Isis uses mobile command centers between Homs and Deir Ezzor. The Syrian army (SAA) found out in a raid in Abu Kamal. They are aboard vehicles of the Islamic State that continuously move in the desert of Badia al-Sham
One of Isis’ secrets in Deir Ezzor has been revealed: the militiamen have the ability to carry out operations, even continuous, from a long distance from their strongholds. The Syrian army (SAA) carried out a raid to dismantle an Islamic State cell in the Abu Kamal area. At the end of the maneuvers, a Daesh vehicle was seized, whose analysis made it possible to understand that it housed a real mobile command center, ready to be set up in a short time. This allowed the leaders of the jihadists to coordinate the activities of the groups, while constantly moving in the desert of Badia al-Sham to reduce the risks of being intercepted by the enemies. The discovery explains why the SAA and allied pro-Iranian militias in the quadrant have recently suffered waves of attacks by IS, without subsequent raids in the area having managed to find their origins.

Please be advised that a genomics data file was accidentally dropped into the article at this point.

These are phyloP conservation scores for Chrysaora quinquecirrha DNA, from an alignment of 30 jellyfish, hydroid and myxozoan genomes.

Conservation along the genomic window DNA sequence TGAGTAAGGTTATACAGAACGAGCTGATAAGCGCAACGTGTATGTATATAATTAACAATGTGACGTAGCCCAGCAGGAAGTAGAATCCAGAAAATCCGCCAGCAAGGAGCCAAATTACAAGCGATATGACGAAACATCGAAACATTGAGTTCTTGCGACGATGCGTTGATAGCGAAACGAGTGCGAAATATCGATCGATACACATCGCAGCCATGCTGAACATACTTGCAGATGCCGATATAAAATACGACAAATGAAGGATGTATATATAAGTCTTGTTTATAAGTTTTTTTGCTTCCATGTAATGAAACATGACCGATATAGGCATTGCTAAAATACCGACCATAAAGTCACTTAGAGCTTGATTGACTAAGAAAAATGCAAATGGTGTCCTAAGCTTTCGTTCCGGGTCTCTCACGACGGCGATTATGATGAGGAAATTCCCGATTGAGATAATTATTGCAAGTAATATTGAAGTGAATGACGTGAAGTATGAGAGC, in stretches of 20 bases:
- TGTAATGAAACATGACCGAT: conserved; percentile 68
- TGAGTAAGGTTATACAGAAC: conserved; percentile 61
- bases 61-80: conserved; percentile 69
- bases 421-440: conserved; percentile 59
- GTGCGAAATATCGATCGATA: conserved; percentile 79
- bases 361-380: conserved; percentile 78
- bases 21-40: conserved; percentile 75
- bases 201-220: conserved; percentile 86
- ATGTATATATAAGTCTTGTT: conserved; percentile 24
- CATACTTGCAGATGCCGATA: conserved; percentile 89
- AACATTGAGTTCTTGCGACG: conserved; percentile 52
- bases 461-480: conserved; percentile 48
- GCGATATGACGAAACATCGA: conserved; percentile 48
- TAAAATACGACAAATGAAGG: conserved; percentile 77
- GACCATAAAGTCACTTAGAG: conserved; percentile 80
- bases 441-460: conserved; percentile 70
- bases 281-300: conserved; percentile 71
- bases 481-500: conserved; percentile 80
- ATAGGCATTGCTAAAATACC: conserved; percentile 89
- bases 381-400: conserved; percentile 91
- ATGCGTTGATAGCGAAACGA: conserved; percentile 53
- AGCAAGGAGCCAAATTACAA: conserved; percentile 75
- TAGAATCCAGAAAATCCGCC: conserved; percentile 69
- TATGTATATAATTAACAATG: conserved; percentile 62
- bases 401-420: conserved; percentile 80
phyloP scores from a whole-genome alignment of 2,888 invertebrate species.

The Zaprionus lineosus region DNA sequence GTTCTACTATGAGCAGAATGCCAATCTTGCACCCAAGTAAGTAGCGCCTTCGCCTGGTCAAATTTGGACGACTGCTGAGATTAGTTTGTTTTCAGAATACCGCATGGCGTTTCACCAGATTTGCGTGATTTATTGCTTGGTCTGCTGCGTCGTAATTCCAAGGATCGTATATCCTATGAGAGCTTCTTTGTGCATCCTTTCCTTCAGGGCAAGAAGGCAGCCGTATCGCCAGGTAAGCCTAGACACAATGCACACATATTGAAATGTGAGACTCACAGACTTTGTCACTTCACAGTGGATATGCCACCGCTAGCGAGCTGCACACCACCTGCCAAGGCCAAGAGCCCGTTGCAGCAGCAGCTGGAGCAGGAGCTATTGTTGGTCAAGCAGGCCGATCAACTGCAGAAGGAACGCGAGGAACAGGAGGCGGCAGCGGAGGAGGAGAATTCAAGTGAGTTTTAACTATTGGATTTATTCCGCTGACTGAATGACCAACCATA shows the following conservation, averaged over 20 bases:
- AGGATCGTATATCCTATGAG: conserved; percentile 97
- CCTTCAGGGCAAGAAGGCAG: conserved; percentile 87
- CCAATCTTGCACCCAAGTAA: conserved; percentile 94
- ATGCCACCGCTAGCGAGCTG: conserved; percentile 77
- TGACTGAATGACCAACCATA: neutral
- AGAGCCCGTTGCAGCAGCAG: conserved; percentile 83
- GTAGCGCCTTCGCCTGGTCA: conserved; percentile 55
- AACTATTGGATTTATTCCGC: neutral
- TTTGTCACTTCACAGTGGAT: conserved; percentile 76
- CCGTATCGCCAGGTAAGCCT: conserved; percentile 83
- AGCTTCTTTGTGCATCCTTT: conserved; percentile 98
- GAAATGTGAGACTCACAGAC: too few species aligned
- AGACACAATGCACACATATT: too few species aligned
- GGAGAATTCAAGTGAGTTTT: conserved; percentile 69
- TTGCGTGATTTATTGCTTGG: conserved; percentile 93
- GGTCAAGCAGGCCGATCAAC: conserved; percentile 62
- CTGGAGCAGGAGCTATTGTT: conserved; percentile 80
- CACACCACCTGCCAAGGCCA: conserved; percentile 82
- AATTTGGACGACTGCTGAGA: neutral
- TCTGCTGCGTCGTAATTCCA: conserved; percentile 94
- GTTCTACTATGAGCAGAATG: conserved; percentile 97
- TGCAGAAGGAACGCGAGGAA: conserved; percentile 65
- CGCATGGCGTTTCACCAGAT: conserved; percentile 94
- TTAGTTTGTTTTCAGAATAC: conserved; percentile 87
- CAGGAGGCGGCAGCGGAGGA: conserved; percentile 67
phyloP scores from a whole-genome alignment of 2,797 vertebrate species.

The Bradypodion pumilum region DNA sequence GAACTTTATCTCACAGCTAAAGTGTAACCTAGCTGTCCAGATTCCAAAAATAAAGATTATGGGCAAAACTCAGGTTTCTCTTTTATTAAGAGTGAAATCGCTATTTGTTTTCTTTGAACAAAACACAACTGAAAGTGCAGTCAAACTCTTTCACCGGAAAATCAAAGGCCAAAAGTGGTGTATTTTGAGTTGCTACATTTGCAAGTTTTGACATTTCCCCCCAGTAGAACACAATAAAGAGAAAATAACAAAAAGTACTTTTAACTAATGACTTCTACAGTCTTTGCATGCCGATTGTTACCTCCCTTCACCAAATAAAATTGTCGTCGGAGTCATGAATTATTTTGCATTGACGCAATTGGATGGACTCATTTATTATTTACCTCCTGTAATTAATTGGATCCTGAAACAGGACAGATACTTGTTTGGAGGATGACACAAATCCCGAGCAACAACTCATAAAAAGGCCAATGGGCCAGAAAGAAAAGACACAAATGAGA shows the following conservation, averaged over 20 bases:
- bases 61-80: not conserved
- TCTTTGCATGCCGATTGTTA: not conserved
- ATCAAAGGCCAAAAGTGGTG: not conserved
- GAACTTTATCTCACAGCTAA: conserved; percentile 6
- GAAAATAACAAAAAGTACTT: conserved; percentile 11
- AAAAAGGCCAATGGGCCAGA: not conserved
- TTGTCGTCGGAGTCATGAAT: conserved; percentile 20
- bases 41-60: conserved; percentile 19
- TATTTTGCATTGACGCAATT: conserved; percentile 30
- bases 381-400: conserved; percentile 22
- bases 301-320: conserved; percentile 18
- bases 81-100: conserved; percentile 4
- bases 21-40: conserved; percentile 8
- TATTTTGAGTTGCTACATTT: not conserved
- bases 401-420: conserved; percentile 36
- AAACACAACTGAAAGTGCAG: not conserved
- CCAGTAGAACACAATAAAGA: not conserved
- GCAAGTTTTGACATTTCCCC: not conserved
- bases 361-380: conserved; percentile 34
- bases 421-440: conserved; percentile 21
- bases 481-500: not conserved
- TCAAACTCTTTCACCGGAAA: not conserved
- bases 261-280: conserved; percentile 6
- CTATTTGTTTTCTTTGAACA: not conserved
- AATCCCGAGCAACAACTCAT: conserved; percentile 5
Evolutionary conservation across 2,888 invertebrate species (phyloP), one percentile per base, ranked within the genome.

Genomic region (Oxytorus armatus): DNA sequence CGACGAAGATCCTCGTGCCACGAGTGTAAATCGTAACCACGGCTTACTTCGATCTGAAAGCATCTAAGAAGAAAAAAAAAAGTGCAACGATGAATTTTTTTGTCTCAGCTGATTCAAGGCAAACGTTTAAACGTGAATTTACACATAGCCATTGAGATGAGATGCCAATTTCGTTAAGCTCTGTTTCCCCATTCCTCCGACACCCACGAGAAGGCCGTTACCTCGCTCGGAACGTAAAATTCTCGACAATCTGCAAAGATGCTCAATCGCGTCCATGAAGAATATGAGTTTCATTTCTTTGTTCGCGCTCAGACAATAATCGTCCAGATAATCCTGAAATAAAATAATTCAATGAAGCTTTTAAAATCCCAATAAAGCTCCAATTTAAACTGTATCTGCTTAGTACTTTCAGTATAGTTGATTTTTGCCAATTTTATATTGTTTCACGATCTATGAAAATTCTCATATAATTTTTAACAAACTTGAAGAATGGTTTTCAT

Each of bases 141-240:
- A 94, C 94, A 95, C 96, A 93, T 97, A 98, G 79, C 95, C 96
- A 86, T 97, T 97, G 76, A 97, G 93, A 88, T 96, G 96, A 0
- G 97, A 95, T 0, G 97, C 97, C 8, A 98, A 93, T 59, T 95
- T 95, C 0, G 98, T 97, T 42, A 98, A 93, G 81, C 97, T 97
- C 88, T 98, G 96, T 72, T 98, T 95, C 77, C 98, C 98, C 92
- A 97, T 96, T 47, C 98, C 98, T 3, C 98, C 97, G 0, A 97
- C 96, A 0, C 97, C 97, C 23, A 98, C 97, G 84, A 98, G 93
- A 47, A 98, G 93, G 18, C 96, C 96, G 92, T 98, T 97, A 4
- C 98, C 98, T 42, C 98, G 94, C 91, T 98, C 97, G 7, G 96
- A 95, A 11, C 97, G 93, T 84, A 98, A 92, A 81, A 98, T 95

Here’s how Daesh coordinates the “the saga of exhaustion 2” operation against the SAA and the allied militias in Deir Ezzor
Not surprisingly, last month, Isis announced through Amaq the start of the “the saga of exhaustion 2” operation, as reported by Voice of America (VOA). Objective: to target the SAA and allied militias in eastern Syria. Since then, Islamic State militiamen have almost exponentially increased attacks on soldiers and civilians on the edge of the Badia al-Sham desert between Homs and Deir Ezzor. In this context, mobile command centers, such as the one just discovered, are strategic. Moreover, in all likelihood they also serve to coordinate the movements of the Daesh jihadists east of the Euphrates. Their main access point is between Busayrah, Shahil and Dhiban, as confirmed by the continuous SDF raids to neutralize sleeper cells and IS logistics and support networks in the area.